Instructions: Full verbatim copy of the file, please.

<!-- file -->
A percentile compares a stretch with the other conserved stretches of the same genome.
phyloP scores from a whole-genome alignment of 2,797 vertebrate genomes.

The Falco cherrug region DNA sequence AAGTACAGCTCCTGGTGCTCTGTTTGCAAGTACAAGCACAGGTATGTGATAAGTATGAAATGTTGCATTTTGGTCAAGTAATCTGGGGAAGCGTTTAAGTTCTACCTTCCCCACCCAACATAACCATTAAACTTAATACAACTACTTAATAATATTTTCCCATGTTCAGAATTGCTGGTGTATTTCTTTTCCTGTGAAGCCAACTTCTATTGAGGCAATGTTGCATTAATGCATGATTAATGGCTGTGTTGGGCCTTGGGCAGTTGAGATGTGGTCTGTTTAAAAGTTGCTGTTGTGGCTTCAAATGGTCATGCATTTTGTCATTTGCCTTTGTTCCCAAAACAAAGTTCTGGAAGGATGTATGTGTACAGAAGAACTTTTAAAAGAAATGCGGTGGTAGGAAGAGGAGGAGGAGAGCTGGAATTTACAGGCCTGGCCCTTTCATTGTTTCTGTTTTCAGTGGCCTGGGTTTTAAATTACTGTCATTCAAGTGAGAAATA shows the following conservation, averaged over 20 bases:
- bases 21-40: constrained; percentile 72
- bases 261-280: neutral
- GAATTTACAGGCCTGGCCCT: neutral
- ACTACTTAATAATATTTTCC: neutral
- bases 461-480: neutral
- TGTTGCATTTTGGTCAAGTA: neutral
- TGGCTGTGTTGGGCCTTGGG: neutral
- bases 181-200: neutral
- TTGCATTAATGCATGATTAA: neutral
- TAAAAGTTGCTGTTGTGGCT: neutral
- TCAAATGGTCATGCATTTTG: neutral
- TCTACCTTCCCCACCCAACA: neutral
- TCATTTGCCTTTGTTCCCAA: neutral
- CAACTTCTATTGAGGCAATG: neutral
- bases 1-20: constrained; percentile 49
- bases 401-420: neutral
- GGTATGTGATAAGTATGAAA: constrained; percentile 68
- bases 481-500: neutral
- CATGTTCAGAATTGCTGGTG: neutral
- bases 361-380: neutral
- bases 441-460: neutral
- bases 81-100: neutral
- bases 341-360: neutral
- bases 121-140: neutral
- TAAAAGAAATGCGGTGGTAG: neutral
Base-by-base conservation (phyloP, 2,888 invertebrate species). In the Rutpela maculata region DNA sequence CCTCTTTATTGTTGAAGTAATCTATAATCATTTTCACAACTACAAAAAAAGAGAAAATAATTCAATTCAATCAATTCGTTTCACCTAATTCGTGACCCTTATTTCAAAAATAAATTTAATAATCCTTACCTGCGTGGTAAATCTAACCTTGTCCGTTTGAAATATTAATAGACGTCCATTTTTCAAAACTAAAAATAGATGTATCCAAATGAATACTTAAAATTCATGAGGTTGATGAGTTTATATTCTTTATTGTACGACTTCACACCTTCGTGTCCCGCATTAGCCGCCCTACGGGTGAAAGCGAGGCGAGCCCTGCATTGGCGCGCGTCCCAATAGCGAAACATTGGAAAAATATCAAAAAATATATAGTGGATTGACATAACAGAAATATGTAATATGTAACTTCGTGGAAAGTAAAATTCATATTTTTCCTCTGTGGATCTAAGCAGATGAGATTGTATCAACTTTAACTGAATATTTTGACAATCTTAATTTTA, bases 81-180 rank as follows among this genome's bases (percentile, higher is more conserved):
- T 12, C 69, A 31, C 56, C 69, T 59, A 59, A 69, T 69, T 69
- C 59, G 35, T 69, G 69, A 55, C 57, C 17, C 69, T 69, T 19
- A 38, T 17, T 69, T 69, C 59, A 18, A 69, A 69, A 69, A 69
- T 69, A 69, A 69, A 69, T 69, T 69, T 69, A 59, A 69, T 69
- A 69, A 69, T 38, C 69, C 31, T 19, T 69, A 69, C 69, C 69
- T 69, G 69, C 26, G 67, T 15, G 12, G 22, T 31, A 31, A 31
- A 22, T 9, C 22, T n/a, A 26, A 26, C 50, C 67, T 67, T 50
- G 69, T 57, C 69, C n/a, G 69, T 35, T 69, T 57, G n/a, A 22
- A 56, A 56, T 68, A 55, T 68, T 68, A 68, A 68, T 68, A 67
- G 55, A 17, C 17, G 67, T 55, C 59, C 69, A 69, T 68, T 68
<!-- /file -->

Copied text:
A percentile compares a stretch with the other conserved stretches of the same genome.
phyloP scores from a whole-genome alignment of 2,797 vertebrate genomes.

The Falco cherrug region DNA sequence AAGTACAGCTCCTGGTGCTCTGTTTGCAAGTACAAGCACAGGTATGTGATAAGTATGAAATGTTGCATTTTGGTCAAGTAATCTGGGGAAGCGTTTAAGTTCTACCTTCCCCACCCAACATAACCATTAAACTTAATACAACTACTTAATAATATTTTCCCATGTTCAGAATTGCTGGTGTATTTCTTTTCCTGTGAAGCCAACTTCTATTGAGGCAATGTTGCATTAATGCATGATTAATGGCTGTGTTGGGCCTTGGGCAGTTGAGATGTGGTCTGTTTAAAAGTTGCTGTTGTGGCTTCAAATGGTCATGCATTTTGTCATTTGCCTTTGTTCCCAAAACAAAGTTCTGGAAGGATGTATGTGTACAGAAGAACTTTTAAAAGAAATGCGGTGGTAGGAAGAGGAGGAGGAGAGCTGGAATTTACAGGCCTGGCCCTTTCATTGTTTCTGTTTTCAGTGGCCTGGGTTTTAAATTACTGTCATTCAAGTGAGAAATA shows the following conservation, averaged over 20 bases:
- bases 21-40: constrained; percentile 72
- bases 261-280: neutral
- GAATTTACAGGCCTGGCCCT: neutral
- ACTACTTAATAATATTTTCC: neutral
- bases 461-480: neutral
- TGTTGCATTTTGGTCAAGTA: neutral
- TGGCTGTGTTGGGCCTTGGG: neutral
- bases 181-200: neutral
- TTGCATTAATGCATGATTAA: neutral
- TAAAAGTTGCTGTTGTGGCT: neutral
- TCAAATGGTCATGCATTTTG: neutral
- TCTACCTTCCCCACCCAACA: neutral
- TCATTTGCCTTTGTTCCCAA: neutral
- CAACTTCTATTGAGGCAATG: neutral
- bases 1-20: constrained; percentile 49
- bases 401-420: neutral
- GGTATGTGATAAGTATGAAA: constrained; percentile 68
- bases 481-500: neutral
- CATGTTCAGAATTGCTGGTG: neutral
- bases 361-380: neutral
- bases 441-460: neutral
- bases 81-100: neutral
- bases 341-360: neutral
- bases 121-140: neutral
- TAAAAGAAATGCGGTGGTAG: neutral
Base-by-base conservation (phyloP, 2,888 invertebrate species). In the Rutpela maculata region DNA sequence CCTCTTTATTGTTGAAGTAATCTATAATCATTTTCACAACTACAAAAAAAGAGAAAATAATTCAATTCAATCAATTCGTTTCACCTAATTCGTGACCCTTATTTCAAAAATAAATTTAATAATCCTTACCTGCGTGGTAAATCTAACCTTGTCCGTTTGAAATATTAATAGACGTCCATTTTTCAAAACTAAAAATAGATGTATCCAAATGAATACTTAAAATTCATGAGGTTGATGAGTTTATATTCTTTATTGTACGACTTCACACCTTCGTGTCCCGCATTAGCCGCCCTACGGGTGAAAGCGAGGCGAGCCCTGCATTGGCGCGCGTCCCAATAGCGAAACATTGGAAAAATATCAAAAAATATATAGTGGATTGACATAACAGAAATATGTAATATGTAACTTCGTGGAAAGTAAAATTCATATTTTTCCTCTGTGGATCTAAGCAGATGAGATTGTATCAACTTTAACTGAATATTTTGACAATCTTAATTTTA, bases 81-180 rank as follows among this genome's bases (percentile, higher is more conserved):
- T 12, C 69, A 31, C 56, C 69, T 59, A 59, A 69, T 69, T 69
- C 59, G 35, T 69, G 69, A 55, C 57, C 17, C 69, T 69, T 19
- A 38, T 17, T 69, T 69, C 59, A 18, A 69, A 69, A 69, A 69
- T 69, A 69, A 69, A 69, T 69, T 69, T 69, A 59, A 69, T 69
- A 69, A 69, T 38, C 69, C 31, T 19, T 69, A 69, C 69, C 69
- T 69, G 69, C 26, G 67, T 15, G 12, G 22, T 31, A 31, A 31
- A 22, T 9, C 22, T n/a, A 26, A 26, C 50, C 67, T 67, T 50
- G 69, T 57, C 69, C n/a, G 69, T 35, T 69, T 57, G n/a, A 22
- A 56, A 56, T 68, A 55, T 68, T 68, A 68, A 68, T 68, A 67
- G 55, A 17, C 17, G 67, T 55, C 59, C 69, A 69, T 68, T 68